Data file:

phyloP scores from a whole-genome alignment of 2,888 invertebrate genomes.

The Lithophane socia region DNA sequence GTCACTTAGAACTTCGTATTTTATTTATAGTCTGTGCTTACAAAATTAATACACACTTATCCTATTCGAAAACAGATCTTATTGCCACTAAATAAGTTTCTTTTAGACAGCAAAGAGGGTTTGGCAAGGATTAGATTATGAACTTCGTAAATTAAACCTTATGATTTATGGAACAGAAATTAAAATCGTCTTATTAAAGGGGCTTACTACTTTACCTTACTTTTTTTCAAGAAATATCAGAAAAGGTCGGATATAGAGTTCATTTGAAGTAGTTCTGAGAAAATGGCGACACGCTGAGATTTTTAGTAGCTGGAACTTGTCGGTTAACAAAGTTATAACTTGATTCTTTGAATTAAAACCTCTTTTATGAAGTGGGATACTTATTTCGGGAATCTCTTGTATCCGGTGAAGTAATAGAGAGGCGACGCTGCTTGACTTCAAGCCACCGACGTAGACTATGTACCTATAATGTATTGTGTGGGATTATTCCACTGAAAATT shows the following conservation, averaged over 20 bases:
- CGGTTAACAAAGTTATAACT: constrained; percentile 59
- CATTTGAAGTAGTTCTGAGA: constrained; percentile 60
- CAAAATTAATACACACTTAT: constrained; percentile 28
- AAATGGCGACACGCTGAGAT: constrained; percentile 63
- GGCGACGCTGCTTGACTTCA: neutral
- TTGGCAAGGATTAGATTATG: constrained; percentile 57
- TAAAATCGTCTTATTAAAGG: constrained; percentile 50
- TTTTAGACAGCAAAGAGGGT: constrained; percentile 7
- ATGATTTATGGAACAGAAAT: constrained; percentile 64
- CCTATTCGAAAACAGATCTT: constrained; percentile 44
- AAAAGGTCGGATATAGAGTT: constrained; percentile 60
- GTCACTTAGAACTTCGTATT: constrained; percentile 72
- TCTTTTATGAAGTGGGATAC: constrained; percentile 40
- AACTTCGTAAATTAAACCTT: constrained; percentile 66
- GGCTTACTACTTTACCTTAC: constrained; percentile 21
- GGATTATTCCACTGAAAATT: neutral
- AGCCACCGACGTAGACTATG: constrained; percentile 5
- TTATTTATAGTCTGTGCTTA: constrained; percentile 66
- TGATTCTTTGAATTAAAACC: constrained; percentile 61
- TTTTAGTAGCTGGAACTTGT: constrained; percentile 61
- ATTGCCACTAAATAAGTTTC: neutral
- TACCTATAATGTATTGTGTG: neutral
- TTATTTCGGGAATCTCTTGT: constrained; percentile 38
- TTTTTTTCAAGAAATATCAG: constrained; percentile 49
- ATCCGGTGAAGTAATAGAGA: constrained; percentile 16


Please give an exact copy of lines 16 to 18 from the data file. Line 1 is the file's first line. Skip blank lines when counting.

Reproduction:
- AACTTCGTAAATTAAACCTT: constrained; percentile 66
- GGCTTACTACTTTACCTTAC: constrained; percentile 21
- GGATTATTCCACTGAAAATT: neutral